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Matchedpair ttest
Explanations > Social Research > Analysis > Matchedpair ttest Description  Example  Discussion  See also
DescriptionThe ttest gives an indication of how separate two sets of measurements are, allowing you to determine whether something has changed and there are two distributions, or whether there is effectively only one distribution. The matchedpair ttest (or paired ttest or paired samples ttest or dependent ttest) is used when the data from the two groups can be presented in pairs, for example where the same people are being measured in beforeandafter comparison or when the group is given two different tests at different times (eg. pleasantness of two different types of chocolate). In design notation, this could be is:
or
Goodness of fitThis can also be used when you have one measure and are matching against a particular frequency distribution, for which you can determine 'should' measures. The two most common distributions to test for are normal (bellshaped) and flat. In a flat distribution, all items are equally likely. The ttest can be used here to discover whether any one or more of a set of measures is significantly different from the others. This use of the chisquare test is often known as the 'Goodness of Fit' test. CalculationThe value of t may be calculated using packages such as SPSS. The actual calculation is: t = AVERAGE(X_{1}X_{2}) / ( S_{d }/ SQRT( n) ) Where S_{d} is the standard deviation of the differences and n is the number of pairs. S_{d} = SQRT( (SUM((X_{1}X_{2})^{2})  (SUM(X_{1}X_{2}))^{2}/n) / (n1) ) InterpretationThe resultant tvalue is then looked up in a ttable as below to determine the probability that a significant difference between the two sets of measures exists and hence what can be claimed about the efficacy of the experimental treatment. The tvalue can also be interpreted as an rvalue, which can be calculated as: r = SQRT( t^{2} / (t^{2} + DF)) where DF is the degrees of freedom. ExampleThe results of two sets of measures are as follows:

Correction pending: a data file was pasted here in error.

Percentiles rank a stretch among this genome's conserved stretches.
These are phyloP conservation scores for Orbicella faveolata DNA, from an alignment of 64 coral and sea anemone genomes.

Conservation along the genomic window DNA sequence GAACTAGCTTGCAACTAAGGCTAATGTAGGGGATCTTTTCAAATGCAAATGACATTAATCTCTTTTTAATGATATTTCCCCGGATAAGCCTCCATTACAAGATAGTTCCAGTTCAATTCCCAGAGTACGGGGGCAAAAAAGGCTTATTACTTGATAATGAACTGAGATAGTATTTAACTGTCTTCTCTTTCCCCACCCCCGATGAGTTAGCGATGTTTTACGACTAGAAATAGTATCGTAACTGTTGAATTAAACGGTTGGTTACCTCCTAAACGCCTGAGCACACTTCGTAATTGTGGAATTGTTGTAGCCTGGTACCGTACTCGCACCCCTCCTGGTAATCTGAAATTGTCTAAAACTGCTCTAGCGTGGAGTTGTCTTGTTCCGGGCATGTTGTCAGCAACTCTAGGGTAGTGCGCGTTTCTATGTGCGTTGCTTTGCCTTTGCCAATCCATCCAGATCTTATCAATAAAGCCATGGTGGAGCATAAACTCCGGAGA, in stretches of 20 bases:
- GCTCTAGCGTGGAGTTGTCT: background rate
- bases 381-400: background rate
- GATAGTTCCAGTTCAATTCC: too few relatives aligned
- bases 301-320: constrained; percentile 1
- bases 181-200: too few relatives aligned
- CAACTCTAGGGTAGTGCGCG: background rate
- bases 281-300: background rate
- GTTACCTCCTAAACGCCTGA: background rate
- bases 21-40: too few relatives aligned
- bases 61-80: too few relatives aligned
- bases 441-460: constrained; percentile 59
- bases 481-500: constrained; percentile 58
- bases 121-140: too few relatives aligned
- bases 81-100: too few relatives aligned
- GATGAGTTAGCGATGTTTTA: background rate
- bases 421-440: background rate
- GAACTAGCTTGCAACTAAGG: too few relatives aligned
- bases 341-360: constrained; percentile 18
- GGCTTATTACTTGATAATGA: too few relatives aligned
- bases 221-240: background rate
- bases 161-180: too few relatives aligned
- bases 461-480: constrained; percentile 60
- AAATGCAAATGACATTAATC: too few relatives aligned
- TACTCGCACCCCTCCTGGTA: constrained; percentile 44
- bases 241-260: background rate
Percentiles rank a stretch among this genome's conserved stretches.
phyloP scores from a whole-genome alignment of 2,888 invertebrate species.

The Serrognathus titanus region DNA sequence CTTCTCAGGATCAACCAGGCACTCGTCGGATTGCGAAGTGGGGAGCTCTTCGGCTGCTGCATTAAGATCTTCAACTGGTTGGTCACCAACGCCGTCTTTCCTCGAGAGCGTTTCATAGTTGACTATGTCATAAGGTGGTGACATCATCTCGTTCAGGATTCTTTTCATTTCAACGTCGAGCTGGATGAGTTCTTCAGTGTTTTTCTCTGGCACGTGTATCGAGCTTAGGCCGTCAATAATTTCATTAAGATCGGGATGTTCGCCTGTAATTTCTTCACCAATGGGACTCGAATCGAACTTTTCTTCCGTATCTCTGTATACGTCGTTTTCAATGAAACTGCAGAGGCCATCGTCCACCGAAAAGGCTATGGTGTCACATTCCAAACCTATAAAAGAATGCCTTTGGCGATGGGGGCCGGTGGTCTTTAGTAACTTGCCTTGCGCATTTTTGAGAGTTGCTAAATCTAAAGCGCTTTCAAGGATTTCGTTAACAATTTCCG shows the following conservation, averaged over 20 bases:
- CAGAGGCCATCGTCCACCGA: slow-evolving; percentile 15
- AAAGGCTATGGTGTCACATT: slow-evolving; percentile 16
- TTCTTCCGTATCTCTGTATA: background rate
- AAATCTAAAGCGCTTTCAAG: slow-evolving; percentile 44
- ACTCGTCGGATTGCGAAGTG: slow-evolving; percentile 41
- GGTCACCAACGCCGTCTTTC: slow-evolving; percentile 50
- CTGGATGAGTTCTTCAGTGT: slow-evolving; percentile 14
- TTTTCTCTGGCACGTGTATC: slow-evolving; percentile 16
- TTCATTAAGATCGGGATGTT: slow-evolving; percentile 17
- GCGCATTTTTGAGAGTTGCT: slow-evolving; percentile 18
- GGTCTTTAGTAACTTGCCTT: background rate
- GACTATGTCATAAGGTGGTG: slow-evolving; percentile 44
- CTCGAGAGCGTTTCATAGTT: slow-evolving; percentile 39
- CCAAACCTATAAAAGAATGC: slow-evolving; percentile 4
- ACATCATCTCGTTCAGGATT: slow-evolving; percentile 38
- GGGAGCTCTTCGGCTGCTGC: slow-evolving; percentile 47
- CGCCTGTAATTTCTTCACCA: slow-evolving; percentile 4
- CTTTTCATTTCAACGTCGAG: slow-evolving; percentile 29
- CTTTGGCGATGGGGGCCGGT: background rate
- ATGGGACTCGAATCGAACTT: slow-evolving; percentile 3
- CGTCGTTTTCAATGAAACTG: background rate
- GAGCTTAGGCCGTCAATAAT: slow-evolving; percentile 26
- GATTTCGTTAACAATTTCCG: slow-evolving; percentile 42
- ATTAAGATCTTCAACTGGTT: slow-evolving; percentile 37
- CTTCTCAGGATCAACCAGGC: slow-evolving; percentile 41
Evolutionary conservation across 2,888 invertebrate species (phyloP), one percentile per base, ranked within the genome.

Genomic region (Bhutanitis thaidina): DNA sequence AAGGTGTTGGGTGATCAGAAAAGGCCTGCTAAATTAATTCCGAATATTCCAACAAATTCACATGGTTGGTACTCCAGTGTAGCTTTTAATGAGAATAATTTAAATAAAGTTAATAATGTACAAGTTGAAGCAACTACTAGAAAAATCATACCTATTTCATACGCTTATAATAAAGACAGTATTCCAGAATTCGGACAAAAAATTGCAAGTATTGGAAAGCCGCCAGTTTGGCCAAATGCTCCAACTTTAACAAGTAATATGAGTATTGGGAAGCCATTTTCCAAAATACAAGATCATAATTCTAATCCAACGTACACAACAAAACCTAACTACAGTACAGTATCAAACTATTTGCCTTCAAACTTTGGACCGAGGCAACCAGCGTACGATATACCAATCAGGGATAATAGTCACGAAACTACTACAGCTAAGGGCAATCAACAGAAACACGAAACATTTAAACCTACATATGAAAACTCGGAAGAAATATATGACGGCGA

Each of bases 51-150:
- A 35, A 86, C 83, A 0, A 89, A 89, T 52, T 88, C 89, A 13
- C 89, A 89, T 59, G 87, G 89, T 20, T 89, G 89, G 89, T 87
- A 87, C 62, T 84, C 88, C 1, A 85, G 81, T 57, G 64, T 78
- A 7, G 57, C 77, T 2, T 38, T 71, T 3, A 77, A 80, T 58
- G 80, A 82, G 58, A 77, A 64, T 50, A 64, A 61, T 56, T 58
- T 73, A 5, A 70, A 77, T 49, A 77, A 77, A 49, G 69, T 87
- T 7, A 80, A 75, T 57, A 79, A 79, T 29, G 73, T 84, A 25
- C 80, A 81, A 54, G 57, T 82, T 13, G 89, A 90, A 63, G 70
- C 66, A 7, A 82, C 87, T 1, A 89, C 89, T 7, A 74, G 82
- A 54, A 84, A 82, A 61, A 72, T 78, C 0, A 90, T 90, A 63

Looking up the tvalue in the ttest table, with degrees of freedom = 151 = 14, the whole row is greater than t (0.97) so no significance can be claimed. DiscussionWhen measures from the two samples being compared do not come in matched pairs, the independentmeasures ttest should be used. When there are multiple samples, then ANOVA should be used. Goodnessoffit curvefitting is also available in more sophisticated forms where you have parametric data. In this case the KolmogorovSmirnov test or ShapiroWilk test may be used. See alsottest, Independentmeasures ttest

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